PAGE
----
Thinking of doing probate yourself? About a third of all executors do. After all, applying for a grant of probate without a solicitor or specialist can save you a lot of money. And taking charge of the job yourself may well mean less waiting around. But DIY probate does come with drawbacks. The estate administration process can be long and complicated, especially for someone who’s new to the delights of extensive paperwork. Plus, if you make a mistake, you’re legally – and financially – liable.

So, is the do-it-yourself probate approach right for you? How do you go about dealing with probate without a solicitor or specialist help? Our ultimate DIY probate guide is here to help.

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Need a hand? Call us for free on 0800 054 9896 to talk to one of our probate advisors.

 

What do we mean by DIY probate, exactly?

When someone dies, their estate needs to be dealt with. Everything that belonged to them – their money, property, shares, assets and all – is gathered up, used to pay off any debts and given away to the right people. This process is often called estate administration, or probate.

Why probate? Before you can deal with an estate, you might need something called a grant of representation. This is a legal document that can be used to prove you have the right to settle the estate of someone who has died.

There are two types of grant:

  • A grant of probate, applied for by the executor if the person who died left a will
  • A letter of administration, applied for by a close family member (the ‘administrator’) if there isn’t a will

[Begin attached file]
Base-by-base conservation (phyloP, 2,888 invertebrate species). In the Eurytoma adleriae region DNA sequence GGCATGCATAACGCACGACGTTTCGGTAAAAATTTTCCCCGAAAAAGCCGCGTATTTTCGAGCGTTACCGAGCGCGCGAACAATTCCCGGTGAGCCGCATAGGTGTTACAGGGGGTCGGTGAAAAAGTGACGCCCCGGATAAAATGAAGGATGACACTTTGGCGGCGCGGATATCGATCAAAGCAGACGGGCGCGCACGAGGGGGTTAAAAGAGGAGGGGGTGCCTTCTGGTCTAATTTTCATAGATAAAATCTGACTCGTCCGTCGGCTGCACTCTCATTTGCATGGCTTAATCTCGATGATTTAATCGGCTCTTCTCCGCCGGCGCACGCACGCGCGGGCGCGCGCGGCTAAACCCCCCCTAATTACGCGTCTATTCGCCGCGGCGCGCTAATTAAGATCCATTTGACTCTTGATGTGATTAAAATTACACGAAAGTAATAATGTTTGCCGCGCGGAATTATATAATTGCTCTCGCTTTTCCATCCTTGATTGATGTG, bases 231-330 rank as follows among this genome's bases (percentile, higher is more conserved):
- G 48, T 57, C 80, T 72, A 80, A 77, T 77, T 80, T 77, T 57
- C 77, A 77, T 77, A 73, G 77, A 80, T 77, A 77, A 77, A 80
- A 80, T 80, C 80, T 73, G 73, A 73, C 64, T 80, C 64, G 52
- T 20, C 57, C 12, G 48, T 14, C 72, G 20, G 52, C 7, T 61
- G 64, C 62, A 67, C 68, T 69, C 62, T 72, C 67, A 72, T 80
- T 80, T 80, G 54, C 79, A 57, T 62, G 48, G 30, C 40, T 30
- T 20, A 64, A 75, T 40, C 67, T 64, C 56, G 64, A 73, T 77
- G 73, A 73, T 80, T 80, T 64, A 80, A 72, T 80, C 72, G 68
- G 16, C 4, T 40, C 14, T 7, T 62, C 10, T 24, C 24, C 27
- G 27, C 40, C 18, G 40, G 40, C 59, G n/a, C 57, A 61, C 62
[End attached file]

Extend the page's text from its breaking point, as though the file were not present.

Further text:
Many banks and other financial organisations need to be shown the grant of representation before they’ll allow access to any accounts belonging to someone who has died. As such, applying for a grant of probate is often the first step in dealing with an estate.

After you have it, you can:

  • Gather up all the funds, shares and other assets that make up the estate
  • Calculate and pay any inheritance tax due
  • Sell property belonging to the person who has died (if needed)
  • Pay off all their debts and bills
  • Set up trusts according to the wishes in the will
  • Transfer the estate to the people who are due to inherit (beneficiaries)
  • Give those beneficiaries a final, detailed account of the estate

Do you really need a grant of probate or letter of administration to settle the estate? Our guide here can help you out.

 

Interested in doing probate yourself? Here’s what you need to know